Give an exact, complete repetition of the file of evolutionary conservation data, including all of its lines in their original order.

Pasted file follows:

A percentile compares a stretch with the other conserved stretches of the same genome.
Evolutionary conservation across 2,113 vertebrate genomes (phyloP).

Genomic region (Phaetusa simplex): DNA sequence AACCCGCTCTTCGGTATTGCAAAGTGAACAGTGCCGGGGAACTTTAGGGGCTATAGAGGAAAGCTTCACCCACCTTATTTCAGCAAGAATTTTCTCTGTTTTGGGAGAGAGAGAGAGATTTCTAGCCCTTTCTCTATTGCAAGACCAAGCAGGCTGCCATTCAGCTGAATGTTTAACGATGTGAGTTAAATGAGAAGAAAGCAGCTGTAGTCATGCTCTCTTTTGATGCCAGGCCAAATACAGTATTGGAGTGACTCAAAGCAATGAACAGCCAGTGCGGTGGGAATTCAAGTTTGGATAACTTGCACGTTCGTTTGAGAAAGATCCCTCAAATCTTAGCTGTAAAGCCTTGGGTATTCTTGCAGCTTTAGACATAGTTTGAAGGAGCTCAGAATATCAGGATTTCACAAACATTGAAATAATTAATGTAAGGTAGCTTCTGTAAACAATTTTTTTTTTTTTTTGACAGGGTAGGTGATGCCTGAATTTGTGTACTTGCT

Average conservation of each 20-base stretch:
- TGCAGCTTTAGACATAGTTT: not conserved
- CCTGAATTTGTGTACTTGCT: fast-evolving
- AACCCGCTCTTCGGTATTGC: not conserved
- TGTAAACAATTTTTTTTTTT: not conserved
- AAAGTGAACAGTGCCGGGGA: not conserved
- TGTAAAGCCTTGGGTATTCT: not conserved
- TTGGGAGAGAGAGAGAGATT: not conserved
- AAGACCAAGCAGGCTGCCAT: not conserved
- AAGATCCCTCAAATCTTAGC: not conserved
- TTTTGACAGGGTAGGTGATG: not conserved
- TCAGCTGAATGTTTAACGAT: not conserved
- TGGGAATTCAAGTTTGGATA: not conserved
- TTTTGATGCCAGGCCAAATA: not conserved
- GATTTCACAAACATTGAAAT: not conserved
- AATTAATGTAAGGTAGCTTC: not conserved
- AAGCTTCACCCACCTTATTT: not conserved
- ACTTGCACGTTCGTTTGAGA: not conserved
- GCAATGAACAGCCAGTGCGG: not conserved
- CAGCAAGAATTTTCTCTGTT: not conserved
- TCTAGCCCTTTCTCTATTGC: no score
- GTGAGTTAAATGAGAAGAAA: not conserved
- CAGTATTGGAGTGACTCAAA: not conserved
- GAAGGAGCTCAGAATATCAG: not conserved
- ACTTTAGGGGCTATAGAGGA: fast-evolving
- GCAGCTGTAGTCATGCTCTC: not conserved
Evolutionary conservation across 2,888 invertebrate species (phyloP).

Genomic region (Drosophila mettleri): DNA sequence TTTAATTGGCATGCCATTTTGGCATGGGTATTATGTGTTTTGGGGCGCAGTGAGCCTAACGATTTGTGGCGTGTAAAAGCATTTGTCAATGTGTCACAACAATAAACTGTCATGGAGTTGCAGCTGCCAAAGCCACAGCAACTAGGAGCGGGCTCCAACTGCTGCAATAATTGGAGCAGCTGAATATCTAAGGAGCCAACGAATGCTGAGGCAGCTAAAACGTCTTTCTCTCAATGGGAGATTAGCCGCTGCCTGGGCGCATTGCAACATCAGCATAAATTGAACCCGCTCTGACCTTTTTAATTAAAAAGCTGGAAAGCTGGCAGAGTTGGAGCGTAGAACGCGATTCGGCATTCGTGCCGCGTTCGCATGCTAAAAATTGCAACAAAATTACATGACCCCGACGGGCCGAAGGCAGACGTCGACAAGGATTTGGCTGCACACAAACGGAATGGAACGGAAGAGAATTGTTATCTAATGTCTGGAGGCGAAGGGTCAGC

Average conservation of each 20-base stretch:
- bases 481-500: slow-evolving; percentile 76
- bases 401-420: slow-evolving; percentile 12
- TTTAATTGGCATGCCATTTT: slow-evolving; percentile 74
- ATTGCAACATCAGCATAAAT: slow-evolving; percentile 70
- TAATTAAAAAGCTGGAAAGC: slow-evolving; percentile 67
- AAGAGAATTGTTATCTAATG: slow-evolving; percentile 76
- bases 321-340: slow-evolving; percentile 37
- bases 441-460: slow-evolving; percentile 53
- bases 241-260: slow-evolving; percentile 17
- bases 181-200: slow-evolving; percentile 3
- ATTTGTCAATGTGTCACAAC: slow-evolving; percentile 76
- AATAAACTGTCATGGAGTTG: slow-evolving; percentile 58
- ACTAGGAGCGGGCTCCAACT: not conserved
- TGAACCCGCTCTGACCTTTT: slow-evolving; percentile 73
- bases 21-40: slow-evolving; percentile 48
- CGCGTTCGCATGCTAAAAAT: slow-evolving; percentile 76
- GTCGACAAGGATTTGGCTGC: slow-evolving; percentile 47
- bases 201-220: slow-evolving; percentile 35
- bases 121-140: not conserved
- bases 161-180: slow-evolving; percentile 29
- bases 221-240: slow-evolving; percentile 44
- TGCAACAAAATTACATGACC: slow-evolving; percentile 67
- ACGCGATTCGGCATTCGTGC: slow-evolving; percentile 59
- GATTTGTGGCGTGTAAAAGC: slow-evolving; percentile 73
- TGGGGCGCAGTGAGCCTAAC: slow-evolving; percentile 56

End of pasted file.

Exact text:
A percentile compares a stretch with the other conserved stretches of the same genome.
Evolutionary conservation across 2,113 vertebrate genomes (phyloP).

Genomic region (Phaetusa simplex): DNA sequence AACCCGCTCTTCGGTATTGCAAAGTGAACAGTGCCGGGGAACTTTAGGGGCTATAGAGGAAAGCTTCACCCACCTTATTTCAGCAAGAATTTTCTCTGTTTTGGGAGAGAGAGAGAGATTTCTAGCCCTTTCTCTATTGCAAGACCAAGCAGGCTGCCATTCAGCTGAATGTTTAACGATGTGAGTTAAATGAGAAGAAAGCAGCTGTAGTCATGCTCTCTTTTGATGCCAGGCCAAATACAGTATTGGAGTGACTCAAAGCAATGAACAGCCAGTGCGGTGGGAATTCAAGTTTGGATAACTTGCACGTTCGTTTGAGAAAGATCCCTCAAATCTTAGCTGTAAAGCCTTGGGTATTCTTGCAGCTTTAGACATAGTTTGAAGGAGCTCAGAATATCAGGATTTCACAAACATTGAAATAATTAATGTAAGGTAGCTTCTGTAAACAATTTTTTTTTTTTTTTGACAGGGTAGGTGATGCCTGAATTTGTGTACTTGCT

Average conservation of each 20-base stretch:
- TGCAGCTTTAGACATAGTTT: not conserved
- CCTGAATTTGTGTACTTGCT: fast-evolving
- AACCCGCTCTTCGGTATTGC: not conserved
- TGTAAACAATTTTTTTTTTT: not conserved
- AAAGTGAACAGTGCCGGGGA: not conserved
- TGTAAAGCCTTGGGTATTCT: not conserved
- TTGGGAGAGAGAGAGAGATT: not conserved
- AAGACCAAGCAGGCTGCCAT: not conserved
- AAGATCCCTCAAATCTTAGC: not conserved
- TTTTGACAGGGTAGGTGATG: not conserved
- TCAGCTGAATGTTTAACGAT: not conserved
- TGGGAATTCAAGTTTGGATA: not conserved
- TTTTGATGCCAGGCCAAATA: not conserved
- GATTTCACAAACATTGAAAT: not conserved
- AATTAATGTAAGGTAGCTTC: not conserved
- AAGCTTCACCCACCTTATTT: not conserved
- ACTTGCACGTTCGTTTGAGA: not conserved
- GCAATGAACAGCCAGTGCGG: not conserved
- CAGCAAGAATTTTCTCTGTT: not conserved
- TCTAGCCCTTTCTCTATTGC: no score
- GTGAGTTAAATGAGAAGAAA: not conserved
- CAGTATTGGAGTGACTCAAA: not conserved
- GAAGGAGCTCAGAATATCAG: not conserved
- ACTTTAGGGGCTATAGAGGA: fast-evolving
- GCAGCTGTAGTCATGCTCTC: not conserved
Evolutionary conservation across 2,888 invertebrate species (phyloP).

Genomic region (Drosophila mettleri): DNA sequence TTTAATTGGCATGCCATTTTGGCATGGGTATTATGTGTTTTGGGGCGCAGTGAGCCTAACGATTTGTGGCGTGTAAAAGCATTTGTCAATGTGTCACAACAATAAACTGTCATGGAGTTGCAGCTGCCAAAGCCACAGCAACTAGGAGCGGGCTCCAACTGCTGCAATAATTGGAGCAGCTGAATATCTAAGGAGCCAACGAATGCTGAGGCAGCTAAAACGTCTTTCTCTCAATGGGAGATTAGCCGCTGCCTGGGCGCATTGCAACATCAGCATAAATTGAACCCGCTCTGACCTTTTTAATTAAAAAGCTGGAAAGCTGGCAGAGTTGGAGCGTAGAACGCGATTCGGCATTCGTGCCGCGTTCGCATGCTAAAAATTGCAACAAAATTACATGACCCCGACGGGCCGAAGGCAGACGTCGACAAGGATTTGGCTGCACACAAACGGAATGGAACGGAAGAGAATTGTTATCTAATGTCTGGAGGCGAAGGGTCAGC

Average conservation of each 20-base stretch:
- bases 481-500: slow-evolving; percentile 76
- bases 401-420: slow-evolving; percentile 12
- TTTAATTGGCATGCCATTTT: slow-evolving; percentile 74
- ATTGCAACATCAGCATAAAT: slow-evolving; percentile 70
- TAATTAAAAAGCTGGAAAGC: slow-evolving; percentile 67
- AAGAGAATTGTTATCTAATG: slow-evolving; percentile 76
- bases 321-340: slow-evolving; percentile 37
- bases 441-460: slow-evolving; percentile 53
- bases 241-260: slow-evolving; percentile 17
- bases 181-200: slow-evolving; percentile 3
- ATTTGTCAATGTGTCACAAC: slow-evolving; percentile 76
- AATAAACTGTCATGGAGTTG: slow-evolving; percentile 58
- ACTAGGAGCGGGCTCCAACT: not conserved
- TGAACCCGCTCTGACCTTTT: slow-evolving; percentile 73
- bases 21-40: slow-evolving; percentile 48
- CGCGTTCGCATGCTAAAAAT: slow-evolving; percentile 76
- GTCGACAAGGATTTGGCTGC: slow-evolving; percentile 47
- bases 201-220: slow-evolving; percentile 35
- bases 121-140: not conserved
- bases 161-180: slow-evolving; percentile 29
- bases 221-240: slow-evolving; percentile 44
- TGCAACAAAATTACATGACC: slow-evolving; percentile 67
- ACGCGATTCGGCATTCGTGC: slow-evolving; percentile 59
- GATTTGTGGCGTGTAAAAGC: slow-evolving; percentile 73
- TGGGGCGCAGTGAGCCTAAC: slow-evolving; percentile 56